I think it’s a bit disrespectful to not let children use technology in their play. How does it compute in their brains that technology is everywhere in their world, but they are not allowed to use or understand it? It must be confusing for them. I have found, educators need to support children’s technology use in positive ways. I’d like to see non screen-based coding, and iPads with select apps chosen for the learning that’s possible, including to document their own learning, in the preschool years.

Children need to learn how to use technologies and when it is appropriate to use them. Hopefully further research will help to guide the provision of technologies and guidelines for its use, support children’s ethical behaviour and reduce some of the discomfort educators and parents feel around the inclusion of working technologies in children’s lives.

Jo Bird is a senior lecturer at the University of New England, Armidale. Her PhD explored children’s use of digital technologies in imaginative play and the educators’ provision of the various devices, both working and imaginative. Her research interests include children’s play, the use of technologies by both children and educators and early childhood leadership. She loves presenting, both her research and inspiring others to use technologies in creative ways with children and to recognise their leadership worth.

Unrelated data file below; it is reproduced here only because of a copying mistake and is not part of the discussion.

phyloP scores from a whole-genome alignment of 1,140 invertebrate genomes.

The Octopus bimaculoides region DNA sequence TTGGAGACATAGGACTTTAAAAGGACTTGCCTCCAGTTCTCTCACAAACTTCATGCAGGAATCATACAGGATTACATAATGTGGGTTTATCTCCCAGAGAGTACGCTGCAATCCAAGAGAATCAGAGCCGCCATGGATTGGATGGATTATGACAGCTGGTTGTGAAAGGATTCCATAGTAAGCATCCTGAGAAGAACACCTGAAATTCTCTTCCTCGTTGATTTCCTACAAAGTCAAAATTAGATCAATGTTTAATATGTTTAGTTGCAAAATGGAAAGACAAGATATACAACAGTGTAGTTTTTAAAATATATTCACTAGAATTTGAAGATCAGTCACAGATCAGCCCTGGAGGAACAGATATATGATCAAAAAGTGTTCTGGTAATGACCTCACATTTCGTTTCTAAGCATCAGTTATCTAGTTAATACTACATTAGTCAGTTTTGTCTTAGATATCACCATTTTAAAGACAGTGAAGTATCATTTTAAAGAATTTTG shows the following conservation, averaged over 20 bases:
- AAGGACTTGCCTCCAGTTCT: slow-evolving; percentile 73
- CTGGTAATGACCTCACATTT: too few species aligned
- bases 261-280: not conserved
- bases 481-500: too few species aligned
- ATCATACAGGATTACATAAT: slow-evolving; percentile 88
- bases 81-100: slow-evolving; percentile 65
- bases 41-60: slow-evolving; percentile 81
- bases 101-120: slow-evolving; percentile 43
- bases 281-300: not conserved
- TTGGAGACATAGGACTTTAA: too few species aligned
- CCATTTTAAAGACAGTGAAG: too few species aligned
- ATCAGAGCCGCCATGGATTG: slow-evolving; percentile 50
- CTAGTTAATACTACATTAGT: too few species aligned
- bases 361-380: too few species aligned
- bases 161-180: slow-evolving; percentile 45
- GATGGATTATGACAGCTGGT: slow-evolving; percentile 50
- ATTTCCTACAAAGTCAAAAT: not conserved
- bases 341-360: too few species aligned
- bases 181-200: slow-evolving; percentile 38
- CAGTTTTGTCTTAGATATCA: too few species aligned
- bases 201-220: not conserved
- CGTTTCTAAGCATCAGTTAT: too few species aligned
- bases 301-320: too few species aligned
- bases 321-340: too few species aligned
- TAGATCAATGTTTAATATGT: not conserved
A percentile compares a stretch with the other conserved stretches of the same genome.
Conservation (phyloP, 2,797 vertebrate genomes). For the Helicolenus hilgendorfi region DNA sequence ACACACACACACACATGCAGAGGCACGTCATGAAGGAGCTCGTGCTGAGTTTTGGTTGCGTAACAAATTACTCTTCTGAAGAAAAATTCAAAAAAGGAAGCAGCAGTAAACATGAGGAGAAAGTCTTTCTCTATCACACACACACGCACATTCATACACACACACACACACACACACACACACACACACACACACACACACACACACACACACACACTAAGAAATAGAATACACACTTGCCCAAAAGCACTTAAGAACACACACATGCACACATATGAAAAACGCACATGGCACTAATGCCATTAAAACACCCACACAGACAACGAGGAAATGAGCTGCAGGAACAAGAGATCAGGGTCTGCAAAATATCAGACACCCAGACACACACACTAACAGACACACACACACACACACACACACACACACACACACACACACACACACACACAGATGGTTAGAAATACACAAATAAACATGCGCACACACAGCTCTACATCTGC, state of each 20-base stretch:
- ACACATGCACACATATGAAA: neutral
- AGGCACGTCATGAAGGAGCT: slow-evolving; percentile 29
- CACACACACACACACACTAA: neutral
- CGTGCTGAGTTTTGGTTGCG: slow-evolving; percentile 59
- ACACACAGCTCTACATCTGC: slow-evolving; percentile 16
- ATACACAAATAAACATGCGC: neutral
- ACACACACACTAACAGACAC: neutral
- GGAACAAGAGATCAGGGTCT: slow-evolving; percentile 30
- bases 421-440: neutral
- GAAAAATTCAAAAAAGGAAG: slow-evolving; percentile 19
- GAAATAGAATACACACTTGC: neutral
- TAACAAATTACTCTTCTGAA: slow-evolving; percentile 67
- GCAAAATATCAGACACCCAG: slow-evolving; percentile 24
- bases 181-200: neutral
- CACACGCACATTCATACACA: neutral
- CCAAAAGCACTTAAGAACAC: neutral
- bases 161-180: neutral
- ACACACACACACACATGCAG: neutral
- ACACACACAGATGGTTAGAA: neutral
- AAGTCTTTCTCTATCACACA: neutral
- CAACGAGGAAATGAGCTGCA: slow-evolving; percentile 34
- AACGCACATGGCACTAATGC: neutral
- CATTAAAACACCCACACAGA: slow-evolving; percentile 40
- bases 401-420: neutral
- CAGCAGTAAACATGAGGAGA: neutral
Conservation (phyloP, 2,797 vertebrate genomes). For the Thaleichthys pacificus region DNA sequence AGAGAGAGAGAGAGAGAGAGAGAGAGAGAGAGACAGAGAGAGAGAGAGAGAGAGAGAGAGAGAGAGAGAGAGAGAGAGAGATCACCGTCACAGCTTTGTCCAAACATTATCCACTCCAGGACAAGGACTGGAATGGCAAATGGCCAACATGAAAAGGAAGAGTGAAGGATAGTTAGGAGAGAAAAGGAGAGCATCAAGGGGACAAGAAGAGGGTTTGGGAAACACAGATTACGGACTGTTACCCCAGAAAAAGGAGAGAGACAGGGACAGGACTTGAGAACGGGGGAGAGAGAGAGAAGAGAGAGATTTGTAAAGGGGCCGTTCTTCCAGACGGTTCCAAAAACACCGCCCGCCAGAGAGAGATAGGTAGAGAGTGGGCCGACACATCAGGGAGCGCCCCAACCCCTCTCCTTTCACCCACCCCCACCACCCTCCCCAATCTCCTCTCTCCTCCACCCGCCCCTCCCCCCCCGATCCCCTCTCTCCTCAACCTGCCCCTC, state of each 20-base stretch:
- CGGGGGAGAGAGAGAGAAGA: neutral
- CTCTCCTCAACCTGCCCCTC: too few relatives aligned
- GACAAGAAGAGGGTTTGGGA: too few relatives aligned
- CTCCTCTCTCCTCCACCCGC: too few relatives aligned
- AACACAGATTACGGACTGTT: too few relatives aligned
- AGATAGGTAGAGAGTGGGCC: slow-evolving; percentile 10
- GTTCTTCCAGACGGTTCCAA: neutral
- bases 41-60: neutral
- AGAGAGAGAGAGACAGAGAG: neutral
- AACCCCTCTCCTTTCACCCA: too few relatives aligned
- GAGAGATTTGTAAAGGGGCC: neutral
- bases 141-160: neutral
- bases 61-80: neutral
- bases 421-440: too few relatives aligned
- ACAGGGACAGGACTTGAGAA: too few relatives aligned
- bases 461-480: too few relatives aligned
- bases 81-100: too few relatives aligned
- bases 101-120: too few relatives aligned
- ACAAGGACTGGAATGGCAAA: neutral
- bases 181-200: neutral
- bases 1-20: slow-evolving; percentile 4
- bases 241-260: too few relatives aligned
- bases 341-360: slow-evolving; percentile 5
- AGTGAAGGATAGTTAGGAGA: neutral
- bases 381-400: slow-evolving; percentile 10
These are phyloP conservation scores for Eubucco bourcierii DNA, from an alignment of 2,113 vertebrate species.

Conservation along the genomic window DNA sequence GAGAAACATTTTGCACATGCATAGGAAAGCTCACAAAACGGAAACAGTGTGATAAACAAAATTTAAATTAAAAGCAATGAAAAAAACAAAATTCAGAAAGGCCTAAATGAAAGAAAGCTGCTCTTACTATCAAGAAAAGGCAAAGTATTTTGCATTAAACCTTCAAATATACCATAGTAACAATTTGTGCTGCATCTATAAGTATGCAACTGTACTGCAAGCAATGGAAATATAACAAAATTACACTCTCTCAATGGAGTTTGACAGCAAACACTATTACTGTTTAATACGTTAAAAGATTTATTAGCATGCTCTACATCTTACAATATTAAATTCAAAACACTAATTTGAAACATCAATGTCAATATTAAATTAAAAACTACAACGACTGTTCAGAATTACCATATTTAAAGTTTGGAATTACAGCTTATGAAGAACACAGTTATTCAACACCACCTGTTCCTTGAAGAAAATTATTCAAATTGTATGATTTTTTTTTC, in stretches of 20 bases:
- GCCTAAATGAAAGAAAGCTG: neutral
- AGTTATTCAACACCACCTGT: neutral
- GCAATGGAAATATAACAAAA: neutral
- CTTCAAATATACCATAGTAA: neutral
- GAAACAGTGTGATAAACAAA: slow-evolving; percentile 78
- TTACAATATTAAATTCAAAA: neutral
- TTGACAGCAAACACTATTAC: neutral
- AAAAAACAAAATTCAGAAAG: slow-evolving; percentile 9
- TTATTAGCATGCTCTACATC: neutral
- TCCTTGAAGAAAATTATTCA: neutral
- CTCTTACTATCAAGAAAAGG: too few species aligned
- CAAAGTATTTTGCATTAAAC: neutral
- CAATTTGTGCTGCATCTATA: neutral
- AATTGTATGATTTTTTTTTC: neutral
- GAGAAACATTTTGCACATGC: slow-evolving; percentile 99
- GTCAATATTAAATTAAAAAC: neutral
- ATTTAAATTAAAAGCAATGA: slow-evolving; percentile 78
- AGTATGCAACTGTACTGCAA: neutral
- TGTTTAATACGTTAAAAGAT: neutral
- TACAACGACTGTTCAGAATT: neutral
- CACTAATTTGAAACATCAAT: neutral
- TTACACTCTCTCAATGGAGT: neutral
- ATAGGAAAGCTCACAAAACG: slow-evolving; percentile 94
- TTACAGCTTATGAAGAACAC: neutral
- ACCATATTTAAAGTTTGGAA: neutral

The top five ways COVID places harsher burdens on educators. There’s an urgent need for change

COVID has caused commotion in the early childhood education and care sector since it arrived in 2020. It made educators  more stressed and added burdens to those already overburdened

The current level of chaos is unsustainable as shown in our research with Australian directors from long daycare centres, community preschools and family daycare services.

Six directors from rural and regional areas in NSW participated in the study. In their hour-long interview, the directors revealed stressors within the sector related to the pandemic in a number of areas. Here are the top five.

  1. Health regulations